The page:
"Although Colorado legislators want to instill respect for the ideals represented by the American flag, this misguided law undermines its own goals," said Mark Silverstein, ACLU Legal Director. "Public expressions of belief in the ideals of liberty and justice should be voluntary, not coerced. By forcing individuals to pledge allegiance, this Colorado law violates the fundamental freedoms that the American flag is meant to represent."


The plaintiffs are students and teachers at Colorado schools. As plaintiff Keaty Gross stated, "I am a patriotic person, but I believe that part of our freedom in the United States is to express our support of our country in different ways. There should not be only one way to express your patriotism."


"Just as the First Amendment protects the right of individuals to speak out, it also protects their right to refrain from speaking. In other words, the government cannot compel people to speak against their will," explained Alan Chen, a professor of constitutional law at the University of Denver College of Law who is serving as the lead volunteer attorney on the case. "We filed this lawsuit on behalf of teachers and students who believe that expressions of belief should come from the heart, not from government mandate."


The law exempts individuals who object to the Pledge on religious grounds, but that provision does not apply to the ACLU's clients. "Our clients rely on objections of conscience that are separate from religious concerns," Chen continued. "By requiring that they recite the Pledge despite their objections, the Colorado law violates our clients' First Amendment rights."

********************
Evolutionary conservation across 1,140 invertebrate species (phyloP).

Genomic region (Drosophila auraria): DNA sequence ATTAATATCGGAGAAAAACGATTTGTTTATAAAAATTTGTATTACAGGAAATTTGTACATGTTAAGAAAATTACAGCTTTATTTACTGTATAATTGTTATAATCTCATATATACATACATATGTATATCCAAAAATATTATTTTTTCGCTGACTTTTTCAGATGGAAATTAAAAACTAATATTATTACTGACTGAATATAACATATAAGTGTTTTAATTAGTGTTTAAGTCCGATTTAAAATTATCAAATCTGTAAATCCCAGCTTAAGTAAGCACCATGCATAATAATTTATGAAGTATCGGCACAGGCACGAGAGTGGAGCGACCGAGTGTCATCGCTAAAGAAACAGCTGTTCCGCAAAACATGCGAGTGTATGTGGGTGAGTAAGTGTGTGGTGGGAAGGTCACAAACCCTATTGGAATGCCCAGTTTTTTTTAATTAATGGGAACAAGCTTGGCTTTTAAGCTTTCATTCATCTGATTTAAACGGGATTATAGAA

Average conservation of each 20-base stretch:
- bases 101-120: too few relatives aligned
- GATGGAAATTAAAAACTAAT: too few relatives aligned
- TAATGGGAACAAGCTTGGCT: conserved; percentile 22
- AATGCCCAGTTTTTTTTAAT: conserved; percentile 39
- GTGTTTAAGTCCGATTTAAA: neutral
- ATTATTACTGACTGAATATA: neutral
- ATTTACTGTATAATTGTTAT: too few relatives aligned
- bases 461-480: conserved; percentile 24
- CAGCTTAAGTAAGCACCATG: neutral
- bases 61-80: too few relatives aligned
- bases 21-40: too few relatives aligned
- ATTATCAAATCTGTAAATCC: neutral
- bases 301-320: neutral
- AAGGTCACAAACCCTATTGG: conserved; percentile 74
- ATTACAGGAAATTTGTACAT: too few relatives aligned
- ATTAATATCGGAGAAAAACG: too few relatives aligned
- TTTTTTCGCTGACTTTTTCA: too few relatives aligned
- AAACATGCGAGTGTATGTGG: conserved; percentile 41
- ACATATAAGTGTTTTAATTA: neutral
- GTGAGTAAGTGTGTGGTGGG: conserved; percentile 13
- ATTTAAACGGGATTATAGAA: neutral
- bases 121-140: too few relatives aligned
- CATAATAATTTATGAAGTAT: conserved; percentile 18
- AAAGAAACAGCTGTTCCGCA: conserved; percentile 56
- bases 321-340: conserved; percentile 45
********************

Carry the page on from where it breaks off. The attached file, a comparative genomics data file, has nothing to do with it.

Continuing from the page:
The Colorado law also provides that students who are not eligible for a religious exemption may be excused from reciting the Pledge if their parents object in writing on any grounds and file the objection with the school's principal. "Three of our clients are students who feel strongly that they have a First Amendment right to refrain from participating, whether their parents write a note or not.," Silverstein explained. "The State of Colorado cannot make the exercise of First Amendment rights contingent on getting a note from mom or dad."


The ACLU lawsuit relies on a landmark United States Supreme Court decision handed down sixty years ago on behalf of Jehovah's Witnesses who were expelled from school because they would not recite the Pledge of Allegiance. In that case, West Virginia Board of Education v. Barnette, the Court held that no government official had the power to compel individuals to pledge their allegiance, whether they objected on religious grounds or for other reasons of conscience.


Defendants in the lawsuit are Governor Bill Owens, Colorado Commissioner of Education William Maloney, and four school districts: Jefferson County, Denver Public Schools, Aurora Public Schools, and the Cherry Creek School District. The plaintiffs include students that attend school in Denver Public Schools and Cherry Creek, as well as teachers in each of the four school districts.


In addition to Silverstein and Chen, the ACLU legal team includes David Lane, of Lane and Killmer. Mark Hughes of Two Rivers Institute in Denver is also serving as co-counsel on the case.